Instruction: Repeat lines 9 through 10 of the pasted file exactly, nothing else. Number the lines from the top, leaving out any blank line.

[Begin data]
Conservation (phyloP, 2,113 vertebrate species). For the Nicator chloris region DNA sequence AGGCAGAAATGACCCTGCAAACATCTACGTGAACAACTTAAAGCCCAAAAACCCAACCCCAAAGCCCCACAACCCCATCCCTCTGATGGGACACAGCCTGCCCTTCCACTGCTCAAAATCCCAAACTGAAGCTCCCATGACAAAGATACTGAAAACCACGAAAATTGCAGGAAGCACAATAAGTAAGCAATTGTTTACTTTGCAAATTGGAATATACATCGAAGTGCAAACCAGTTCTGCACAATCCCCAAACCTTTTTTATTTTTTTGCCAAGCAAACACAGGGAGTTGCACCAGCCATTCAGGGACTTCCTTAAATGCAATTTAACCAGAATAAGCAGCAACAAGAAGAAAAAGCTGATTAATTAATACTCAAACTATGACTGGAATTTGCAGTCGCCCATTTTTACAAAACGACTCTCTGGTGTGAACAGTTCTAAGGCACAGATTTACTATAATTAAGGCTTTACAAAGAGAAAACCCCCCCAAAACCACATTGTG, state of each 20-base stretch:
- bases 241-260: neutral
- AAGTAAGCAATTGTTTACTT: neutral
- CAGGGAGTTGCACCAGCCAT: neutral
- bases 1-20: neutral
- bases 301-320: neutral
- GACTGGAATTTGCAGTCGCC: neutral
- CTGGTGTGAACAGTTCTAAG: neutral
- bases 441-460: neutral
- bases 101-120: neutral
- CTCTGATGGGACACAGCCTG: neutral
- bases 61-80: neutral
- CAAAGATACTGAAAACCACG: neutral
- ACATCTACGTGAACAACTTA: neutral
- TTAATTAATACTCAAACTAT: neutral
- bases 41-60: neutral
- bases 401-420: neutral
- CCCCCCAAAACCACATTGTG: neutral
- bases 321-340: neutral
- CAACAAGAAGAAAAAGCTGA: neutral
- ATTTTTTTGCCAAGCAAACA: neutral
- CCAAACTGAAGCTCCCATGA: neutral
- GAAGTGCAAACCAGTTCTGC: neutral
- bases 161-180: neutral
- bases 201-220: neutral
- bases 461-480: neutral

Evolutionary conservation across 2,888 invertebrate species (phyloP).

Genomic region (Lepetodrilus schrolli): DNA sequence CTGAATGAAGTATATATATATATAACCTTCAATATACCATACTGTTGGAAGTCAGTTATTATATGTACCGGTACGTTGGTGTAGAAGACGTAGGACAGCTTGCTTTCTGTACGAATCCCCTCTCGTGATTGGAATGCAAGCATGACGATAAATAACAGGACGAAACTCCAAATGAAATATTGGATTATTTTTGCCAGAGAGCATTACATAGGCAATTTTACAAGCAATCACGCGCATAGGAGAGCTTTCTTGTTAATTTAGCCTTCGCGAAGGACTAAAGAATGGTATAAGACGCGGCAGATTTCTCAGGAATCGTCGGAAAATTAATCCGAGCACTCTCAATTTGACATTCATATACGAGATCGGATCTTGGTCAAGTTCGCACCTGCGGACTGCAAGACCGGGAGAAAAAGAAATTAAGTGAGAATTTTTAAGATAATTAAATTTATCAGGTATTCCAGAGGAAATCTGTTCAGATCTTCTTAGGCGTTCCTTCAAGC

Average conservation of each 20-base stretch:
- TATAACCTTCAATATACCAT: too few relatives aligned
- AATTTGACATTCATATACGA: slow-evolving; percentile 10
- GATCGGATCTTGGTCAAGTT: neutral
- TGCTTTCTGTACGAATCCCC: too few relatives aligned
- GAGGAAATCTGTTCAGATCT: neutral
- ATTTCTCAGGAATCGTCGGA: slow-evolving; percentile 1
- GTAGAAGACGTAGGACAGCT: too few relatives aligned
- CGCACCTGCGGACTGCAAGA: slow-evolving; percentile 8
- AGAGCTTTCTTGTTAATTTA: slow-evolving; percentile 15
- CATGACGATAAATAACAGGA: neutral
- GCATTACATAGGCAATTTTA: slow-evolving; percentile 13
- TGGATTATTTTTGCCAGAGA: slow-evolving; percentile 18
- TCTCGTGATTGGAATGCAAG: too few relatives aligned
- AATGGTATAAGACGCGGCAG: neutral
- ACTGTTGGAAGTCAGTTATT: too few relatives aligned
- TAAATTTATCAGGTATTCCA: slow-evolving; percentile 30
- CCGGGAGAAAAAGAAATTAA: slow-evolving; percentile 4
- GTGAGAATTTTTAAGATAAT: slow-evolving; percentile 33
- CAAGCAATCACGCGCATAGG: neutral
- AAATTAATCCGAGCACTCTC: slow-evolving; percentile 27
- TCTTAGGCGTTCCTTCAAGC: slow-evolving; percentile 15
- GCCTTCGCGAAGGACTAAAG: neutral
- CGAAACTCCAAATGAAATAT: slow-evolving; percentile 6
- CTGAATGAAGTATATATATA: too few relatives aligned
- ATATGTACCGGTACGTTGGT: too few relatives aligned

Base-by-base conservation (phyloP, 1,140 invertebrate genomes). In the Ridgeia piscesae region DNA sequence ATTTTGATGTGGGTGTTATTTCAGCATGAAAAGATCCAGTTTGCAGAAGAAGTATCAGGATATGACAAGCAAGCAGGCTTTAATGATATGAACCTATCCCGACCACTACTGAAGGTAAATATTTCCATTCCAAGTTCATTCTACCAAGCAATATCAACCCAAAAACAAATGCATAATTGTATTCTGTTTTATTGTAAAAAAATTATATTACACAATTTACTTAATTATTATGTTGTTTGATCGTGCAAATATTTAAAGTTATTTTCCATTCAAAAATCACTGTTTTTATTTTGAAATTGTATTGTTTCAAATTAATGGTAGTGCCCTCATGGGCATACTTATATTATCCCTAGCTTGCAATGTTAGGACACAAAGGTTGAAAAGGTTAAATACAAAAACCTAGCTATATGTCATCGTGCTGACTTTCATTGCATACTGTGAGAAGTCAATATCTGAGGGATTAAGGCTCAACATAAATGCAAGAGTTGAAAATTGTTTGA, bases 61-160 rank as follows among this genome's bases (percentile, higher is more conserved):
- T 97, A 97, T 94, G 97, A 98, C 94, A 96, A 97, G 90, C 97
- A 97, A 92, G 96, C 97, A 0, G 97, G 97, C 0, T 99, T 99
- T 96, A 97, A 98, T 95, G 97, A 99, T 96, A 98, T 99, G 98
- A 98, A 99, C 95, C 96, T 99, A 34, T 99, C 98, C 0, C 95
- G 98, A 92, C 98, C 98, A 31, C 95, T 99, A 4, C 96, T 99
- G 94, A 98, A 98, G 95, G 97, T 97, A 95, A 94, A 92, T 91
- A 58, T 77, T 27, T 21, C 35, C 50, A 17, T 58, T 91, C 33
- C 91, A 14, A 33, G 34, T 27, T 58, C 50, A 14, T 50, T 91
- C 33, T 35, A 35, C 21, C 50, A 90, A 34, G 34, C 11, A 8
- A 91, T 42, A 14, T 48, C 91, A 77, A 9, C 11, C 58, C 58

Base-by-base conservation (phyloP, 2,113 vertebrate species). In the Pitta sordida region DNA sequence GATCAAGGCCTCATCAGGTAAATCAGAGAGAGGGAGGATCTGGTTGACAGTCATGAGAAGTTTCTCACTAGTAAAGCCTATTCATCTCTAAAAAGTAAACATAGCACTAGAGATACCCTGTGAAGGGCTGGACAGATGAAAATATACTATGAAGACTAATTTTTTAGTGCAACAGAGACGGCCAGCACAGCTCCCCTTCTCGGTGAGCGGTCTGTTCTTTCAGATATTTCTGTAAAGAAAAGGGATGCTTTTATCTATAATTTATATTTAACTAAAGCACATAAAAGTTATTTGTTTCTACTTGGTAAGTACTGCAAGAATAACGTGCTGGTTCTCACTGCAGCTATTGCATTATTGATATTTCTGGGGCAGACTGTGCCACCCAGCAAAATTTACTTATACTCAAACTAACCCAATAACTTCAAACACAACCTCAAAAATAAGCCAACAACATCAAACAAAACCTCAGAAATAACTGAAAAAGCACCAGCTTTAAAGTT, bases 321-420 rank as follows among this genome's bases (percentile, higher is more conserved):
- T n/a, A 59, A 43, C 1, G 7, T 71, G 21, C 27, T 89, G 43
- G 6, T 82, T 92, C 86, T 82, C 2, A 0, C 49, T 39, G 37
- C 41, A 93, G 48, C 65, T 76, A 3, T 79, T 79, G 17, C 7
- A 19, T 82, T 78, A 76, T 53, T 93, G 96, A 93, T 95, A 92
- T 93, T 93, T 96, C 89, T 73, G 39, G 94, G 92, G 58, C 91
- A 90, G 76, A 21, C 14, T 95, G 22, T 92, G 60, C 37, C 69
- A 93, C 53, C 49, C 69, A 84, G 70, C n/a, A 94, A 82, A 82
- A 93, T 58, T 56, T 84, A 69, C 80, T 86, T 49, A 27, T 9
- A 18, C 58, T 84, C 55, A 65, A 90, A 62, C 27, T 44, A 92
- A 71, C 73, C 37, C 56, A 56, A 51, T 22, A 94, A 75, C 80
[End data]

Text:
- bases 441-460: neutral
- bases 101-120: neutral